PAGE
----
The MLK Project: The Fight for Civil Rights has now been on tour for a week and a half. Each time, each audience, each place carries with it different challenges, rewards and lessons. As Community Liaison, it is my job to facilitate the entire experience for the students and teachers. Part of this entails the post-show dialogue. It is my belief that the discussion that happens after the play is just as vital as the show and it is the hope of Writers’ Theatre hope that this dialogue is progressive, probing and challenging.
To be honest I came into this position with a bit of nervousness and hesitation. I have confidence in my skills as a facilitator and I believe in the programming. However, I knew it was not going to be easy. I knew I wasn’t going to be able to walk into schools and, in a twenty-minute discussion, explore the entirety of relevance of the Civil Rights Movement, or the presence of discrimination and other social problems in America today.
I have also been forced to confront my own identity in this work. I am a white woman. Many of the schools I walk into are predominantly African-American. And so I am the “other” in the room. At one school last week this was particularly apparent. When asking what students could do to help end discrimination, a girl replied something to the affect, “It will stop when they stop sending white people to talk to us about it.”
This is a challenge. And it is one that is important to be open and honest about with the community and myself. Behind it needs to be understanding. Yes, my presence when talking about the Civil Rights Movement can continue to open wounds and can continue to prompt defensiveness. But I also believe that it is important that I am in this role as an ally. It is important that students see and hear someone who is different. We progress nowhere if we tiptoe around issues, if we pretend that we have risen above problems of discrimination, or if we belief that only those with similar identities can confront today’s problems.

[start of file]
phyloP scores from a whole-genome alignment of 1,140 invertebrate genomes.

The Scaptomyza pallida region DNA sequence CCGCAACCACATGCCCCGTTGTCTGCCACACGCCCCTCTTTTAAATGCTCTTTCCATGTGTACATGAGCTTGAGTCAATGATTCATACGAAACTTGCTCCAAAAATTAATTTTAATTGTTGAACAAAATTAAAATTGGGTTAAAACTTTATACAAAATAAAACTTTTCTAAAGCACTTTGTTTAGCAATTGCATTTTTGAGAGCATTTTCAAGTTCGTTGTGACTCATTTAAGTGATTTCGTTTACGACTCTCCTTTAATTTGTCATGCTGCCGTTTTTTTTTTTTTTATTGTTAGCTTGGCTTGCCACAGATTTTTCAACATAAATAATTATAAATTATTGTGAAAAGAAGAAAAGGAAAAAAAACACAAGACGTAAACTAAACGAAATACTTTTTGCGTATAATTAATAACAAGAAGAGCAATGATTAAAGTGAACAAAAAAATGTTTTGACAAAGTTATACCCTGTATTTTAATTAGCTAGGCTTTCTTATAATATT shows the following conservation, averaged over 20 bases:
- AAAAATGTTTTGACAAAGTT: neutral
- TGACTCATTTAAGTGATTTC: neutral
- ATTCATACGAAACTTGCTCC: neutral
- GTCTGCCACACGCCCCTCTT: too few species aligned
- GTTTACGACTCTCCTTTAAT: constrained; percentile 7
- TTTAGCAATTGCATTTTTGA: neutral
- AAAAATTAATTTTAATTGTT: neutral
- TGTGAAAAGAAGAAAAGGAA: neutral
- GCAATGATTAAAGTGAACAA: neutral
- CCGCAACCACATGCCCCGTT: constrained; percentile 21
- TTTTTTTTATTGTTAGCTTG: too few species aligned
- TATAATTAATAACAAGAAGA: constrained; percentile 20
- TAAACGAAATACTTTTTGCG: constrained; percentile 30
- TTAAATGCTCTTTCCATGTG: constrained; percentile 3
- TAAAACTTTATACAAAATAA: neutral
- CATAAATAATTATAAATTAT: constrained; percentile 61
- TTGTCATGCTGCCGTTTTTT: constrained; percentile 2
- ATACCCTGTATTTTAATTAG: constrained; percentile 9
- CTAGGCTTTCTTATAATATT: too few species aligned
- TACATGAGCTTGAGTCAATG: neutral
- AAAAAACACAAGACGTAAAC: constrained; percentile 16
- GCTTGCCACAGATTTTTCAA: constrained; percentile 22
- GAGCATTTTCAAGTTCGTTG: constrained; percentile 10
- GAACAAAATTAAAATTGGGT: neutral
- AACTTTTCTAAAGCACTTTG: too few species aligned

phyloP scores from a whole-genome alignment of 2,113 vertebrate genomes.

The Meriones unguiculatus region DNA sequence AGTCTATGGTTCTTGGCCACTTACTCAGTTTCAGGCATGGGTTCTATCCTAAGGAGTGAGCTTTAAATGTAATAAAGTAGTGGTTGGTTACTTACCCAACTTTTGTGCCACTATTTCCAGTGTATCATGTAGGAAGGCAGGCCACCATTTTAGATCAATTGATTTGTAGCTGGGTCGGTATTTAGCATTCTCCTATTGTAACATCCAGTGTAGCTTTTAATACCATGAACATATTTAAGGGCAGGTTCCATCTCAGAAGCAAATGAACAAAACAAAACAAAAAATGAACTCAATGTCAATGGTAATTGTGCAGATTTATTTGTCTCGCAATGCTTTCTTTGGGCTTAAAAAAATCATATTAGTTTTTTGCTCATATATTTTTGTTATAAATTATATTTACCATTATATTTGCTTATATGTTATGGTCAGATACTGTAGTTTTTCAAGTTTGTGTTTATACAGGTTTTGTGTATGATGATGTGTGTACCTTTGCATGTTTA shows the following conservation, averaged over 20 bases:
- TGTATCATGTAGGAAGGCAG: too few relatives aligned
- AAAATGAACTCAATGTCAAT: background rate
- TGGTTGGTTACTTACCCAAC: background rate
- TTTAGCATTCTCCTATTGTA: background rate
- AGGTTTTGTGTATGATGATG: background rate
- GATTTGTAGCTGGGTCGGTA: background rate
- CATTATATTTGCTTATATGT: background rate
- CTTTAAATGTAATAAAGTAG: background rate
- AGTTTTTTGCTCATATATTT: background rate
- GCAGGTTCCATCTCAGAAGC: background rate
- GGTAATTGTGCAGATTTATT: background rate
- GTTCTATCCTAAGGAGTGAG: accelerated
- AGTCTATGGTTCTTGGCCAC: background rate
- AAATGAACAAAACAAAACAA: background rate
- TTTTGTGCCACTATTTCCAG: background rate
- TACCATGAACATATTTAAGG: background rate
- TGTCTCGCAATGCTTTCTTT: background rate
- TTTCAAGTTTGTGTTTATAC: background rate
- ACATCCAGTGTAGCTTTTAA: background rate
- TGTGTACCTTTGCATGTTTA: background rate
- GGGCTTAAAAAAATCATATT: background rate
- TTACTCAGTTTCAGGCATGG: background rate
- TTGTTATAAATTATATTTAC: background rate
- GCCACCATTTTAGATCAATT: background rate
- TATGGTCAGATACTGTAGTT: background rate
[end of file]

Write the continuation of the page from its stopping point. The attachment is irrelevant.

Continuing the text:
Our world today is still very much in need of change. This project has continued to illuminate to me that we are still living in a time of prejudice, discrimination, and hate crimes. We are living in a city that is still segregated among communities. It is my personal belief that the education system is where change must begin. And it is through progressive programming and dialogue that this will be enabled to happen.
There are no quick fixes. And change does not come easy. But it is my hope that when I leave a school after having brought The MLK Project there, at least one student has began to think differently, at least one student has opened their mind slightly wider, at least one student will leave and seek out this conversation beyond the walls of the theatre. And I do think this happens with every performance.
I want to end by sharing with you a few other comments from students in the past week. The first is from a young, white male who attended a performance at the Winnetka Women’s Day Club. He voiced aloud that his community prides itself on being open-minded and liberal; and yet prejudice still exists, everywhere, whether we chose to admit it or not. The next day at a school on the south side a sixth grade, African- American male student said that “discrimination is a global issue […] it still happens today every where […] and we can only bring peace to others, if we have peace in our own hearts.” This last comment came from a fifteen year-old African-American girl, “Young people need to be educated. They need to be able to talk about these issues openly. It is something that affects everyone, and we need to learn and talk with others and ourselves so that it can begin to be better.”
It is these voices that continue to speak to me. These words that continue to leave me hopeful. It is these words that speak to Martin Luther King’s dream.